On July 15, 2022, the Congressional Budget Office (CBO) issued a cost estimate concerning the False Claims Amendments Act of 2021, a bill sponsored by Senator Grassley. The bill would alter the False Claims Act in three important ways. (more…)
The 2015 Balanced Budget Act (BBA) requires that federal agencies make inflationary adjustments to civil monetary penalties on a yearly basis to account for inflation using calculations based on the Bureau of Labor Statistics’ Consumer Price Index. In recent years, these increases have occurred less frequently. But on December 13, 2021 the Department of Justice published a final rule that increases the civil penalties in False Claims Act actions for violations that that occurred after November 2, 2015, the date the BBA was enacted. (more…)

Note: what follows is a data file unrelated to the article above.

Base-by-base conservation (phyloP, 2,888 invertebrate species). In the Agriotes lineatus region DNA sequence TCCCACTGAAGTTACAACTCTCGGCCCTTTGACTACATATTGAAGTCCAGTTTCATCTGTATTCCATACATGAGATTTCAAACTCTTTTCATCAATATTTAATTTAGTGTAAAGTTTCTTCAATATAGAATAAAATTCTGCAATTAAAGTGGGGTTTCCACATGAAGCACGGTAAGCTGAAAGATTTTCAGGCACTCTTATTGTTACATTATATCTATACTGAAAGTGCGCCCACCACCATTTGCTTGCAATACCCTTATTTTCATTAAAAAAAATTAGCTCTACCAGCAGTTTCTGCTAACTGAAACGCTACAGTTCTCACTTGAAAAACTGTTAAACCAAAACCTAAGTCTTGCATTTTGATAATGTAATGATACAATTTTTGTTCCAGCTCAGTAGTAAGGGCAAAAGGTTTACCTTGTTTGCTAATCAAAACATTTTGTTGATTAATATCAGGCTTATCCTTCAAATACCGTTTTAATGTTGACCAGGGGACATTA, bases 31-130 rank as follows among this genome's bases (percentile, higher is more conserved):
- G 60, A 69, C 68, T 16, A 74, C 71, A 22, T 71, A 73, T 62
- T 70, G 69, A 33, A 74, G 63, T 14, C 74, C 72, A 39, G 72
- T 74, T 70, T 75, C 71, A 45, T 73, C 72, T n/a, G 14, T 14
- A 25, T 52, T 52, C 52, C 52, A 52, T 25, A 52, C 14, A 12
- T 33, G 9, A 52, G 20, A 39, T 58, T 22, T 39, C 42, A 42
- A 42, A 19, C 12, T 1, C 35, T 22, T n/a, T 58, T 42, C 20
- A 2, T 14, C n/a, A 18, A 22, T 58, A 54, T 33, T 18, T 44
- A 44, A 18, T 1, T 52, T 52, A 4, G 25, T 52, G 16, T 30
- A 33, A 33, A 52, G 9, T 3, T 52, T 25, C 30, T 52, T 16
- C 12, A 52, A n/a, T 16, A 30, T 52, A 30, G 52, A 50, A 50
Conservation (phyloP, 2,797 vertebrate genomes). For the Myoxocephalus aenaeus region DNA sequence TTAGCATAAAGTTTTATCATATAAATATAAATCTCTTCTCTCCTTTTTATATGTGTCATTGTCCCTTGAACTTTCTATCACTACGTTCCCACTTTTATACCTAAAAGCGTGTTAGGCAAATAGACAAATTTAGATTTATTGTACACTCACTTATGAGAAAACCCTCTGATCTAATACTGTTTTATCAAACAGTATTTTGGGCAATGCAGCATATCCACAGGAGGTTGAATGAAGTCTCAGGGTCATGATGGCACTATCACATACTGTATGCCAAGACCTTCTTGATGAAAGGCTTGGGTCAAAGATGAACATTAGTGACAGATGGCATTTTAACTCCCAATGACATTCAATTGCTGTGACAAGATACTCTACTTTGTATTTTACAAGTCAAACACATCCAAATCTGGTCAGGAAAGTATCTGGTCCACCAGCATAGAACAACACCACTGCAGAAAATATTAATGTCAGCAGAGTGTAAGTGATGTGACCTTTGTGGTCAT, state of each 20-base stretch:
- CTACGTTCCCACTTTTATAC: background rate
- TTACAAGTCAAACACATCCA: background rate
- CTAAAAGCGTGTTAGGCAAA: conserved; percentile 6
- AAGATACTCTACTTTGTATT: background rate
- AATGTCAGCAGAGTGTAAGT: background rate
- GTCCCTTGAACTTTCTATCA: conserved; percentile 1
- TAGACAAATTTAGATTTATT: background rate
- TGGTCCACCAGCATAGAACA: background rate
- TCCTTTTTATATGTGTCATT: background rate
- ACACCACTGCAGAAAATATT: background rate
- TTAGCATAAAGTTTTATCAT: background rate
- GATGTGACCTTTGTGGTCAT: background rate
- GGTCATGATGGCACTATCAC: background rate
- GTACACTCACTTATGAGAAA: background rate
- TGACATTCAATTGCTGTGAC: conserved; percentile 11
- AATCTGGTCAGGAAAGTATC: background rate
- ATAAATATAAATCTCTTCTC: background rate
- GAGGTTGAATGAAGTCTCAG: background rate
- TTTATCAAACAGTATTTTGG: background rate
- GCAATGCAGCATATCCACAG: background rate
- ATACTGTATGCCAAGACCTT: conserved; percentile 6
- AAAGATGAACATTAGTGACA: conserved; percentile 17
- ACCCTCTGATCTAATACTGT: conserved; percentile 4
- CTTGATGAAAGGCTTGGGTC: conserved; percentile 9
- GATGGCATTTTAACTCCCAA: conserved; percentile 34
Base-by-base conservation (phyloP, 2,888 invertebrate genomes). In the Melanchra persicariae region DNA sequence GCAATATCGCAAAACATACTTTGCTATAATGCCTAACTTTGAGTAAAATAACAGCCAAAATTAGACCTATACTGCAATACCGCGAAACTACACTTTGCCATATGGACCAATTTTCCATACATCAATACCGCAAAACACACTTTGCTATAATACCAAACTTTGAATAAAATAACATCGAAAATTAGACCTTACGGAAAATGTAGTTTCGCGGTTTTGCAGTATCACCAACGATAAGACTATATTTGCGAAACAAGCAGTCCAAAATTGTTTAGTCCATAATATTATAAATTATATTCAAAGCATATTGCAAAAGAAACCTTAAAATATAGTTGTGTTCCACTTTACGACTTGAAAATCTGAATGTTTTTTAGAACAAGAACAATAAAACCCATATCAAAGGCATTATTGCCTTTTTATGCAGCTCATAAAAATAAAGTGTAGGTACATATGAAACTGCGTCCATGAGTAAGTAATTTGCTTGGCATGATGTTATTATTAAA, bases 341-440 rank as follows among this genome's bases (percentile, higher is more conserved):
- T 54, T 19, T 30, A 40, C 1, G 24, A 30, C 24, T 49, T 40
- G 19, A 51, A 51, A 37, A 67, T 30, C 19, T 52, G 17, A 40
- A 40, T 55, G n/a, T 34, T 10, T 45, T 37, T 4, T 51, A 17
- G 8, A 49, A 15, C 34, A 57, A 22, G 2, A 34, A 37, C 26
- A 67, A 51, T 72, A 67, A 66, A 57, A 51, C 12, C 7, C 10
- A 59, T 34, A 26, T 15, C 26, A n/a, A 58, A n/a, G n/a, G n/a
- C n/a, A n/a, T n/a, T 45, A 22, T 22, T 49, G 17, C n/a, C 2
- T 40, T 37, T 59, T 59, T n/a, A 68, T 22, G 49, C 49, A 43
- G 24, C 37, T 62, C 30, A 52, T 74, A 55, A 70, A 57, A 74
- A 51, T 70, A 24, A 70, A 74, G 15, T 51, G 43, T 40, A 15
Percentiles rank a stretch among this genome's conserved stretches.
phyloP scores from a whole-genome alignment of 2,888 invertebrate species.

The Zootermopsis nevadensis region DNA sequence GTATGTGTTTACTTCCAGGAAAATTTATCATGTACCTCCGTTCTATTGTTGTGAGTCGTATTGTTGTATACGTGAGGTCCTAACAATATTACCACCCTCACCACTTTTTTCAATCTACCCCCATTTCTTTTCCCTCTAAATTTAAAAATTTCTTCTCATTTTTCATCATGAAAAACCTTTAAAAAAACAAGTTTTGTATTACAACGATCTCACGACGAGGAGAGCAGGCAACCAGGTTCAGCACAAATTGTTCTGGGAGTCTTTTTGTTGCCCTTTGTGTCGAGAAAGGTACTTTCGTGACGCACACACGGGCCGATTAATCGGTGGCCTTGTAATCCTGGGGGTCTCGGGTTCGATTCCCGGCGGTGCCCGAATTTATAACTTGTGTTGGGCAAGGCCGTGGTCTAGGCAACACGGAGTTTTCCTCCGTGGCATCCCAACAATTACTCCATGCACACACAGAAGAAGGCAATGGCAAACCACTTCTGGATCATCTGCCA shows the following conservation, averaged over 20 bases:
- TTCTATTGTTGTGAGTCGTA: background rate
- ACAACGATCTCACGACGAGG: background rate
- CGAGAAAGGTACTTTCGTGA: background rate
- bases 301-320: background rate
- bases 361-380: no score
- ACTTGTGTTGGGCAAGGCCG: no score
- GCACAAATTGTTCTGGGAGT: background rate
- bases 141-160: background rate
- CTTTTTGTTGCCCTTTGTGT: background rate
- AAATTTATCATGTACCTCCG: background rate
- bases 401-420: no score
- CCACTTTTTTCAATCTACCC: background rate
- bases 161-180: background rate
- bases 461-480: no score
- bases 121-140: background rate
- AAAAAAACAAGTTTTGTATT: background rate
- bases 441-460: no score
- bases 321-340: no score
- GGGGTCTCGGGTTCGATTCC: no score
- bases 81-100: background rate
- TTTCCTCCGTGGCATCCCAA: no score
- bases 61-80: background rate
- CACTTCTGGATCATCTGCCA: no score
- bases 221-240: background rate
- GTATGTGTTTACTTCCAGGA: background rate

Senator Charles Grassley, who supported the nomination of Merrick Garland for Attorney General, sent the then-nominee a letter on February 24 to ask the Department of Justice to work to “further clarify and strengthen the False Claims Act.” As we reported in previous posts (here, here, and here), Senator Grassley has publicly criticized DOJ’s position that its authority to dismiss FCA suits over relators’ objections is virtually unfettered, and has criticized the materiality standard established by the Supreme Court in Escobar as lending undue weight to role of government conduct (or lack thereof) in response to allegations of fraud. The letter discloses that Senator Grassley is working with “a cadre of bipartisan Senate colleagues” to “strengthen” and “improve” the False Claims Act by narrowing the materiality requirement, and by requiring a court to assess the merits of a qui tam in deciding whether to grant a motion to dismiss filed by DOJ. We will continue to monitor and report on any such legislation that may ultimately be proposed.